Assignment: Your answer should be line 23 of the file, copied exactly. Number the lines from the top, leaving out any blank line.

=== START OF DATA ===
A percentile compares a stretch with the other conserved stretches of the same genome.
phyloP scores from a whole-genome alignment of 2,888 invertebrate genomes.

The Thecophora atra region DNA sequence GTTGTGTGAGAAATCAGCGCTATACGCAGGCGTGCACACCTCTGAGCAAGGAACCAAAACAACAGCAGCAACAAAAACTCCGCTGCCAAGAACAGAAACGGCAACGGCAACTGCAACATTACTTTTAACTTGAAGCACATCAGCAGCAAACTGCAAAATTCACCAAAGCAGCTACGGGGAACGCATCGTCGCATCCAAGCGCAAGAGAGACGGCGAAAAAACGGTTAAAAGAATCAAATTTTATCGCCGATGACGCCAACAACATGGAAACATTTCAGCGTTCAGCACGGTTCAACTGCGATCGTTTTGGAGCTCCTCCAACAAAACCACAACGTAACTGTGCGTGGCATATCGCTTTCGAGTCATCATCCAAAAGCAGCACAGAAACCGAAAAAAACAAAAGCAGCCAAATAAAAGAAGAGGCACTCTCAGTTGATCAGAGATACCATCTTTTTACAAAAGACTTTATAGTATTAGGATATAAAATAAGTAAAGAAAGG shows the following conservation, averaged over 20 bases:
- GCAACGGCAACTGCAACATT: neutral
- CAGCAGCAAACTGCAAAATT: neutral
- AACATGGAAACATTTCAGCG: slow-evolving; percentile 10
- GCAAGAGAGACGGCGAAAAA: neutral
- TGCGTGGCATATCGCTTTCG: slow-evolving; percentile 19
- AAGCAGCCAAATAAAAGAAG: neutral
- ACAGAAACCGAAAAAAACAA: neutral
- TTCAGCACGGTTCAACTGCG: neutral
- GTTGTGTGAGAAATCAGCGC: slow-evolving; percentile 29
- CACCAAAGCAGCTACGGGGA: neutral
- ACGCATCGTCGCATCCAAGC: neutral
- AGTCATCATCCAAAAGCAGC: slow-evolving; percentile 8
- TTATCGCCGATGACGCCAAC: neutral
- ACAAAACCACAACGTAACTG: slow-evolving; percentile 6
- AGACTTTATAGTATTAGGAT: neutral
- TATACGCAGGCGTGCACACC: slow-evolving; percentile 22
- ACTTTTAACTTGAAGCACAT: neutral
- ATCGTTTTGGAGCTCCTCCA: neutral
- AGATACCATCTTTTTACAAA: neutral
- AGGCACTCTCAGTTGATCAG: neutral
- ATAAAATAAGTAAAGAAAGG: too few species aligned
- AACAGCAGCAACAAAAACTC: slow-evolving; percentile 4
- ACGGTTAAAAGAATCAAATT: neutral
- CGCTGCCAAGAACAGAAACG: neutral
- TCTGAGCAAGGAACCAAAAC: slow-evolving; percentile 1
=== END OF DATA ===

- AGGCACTCTCAGTTGATCAG: neutral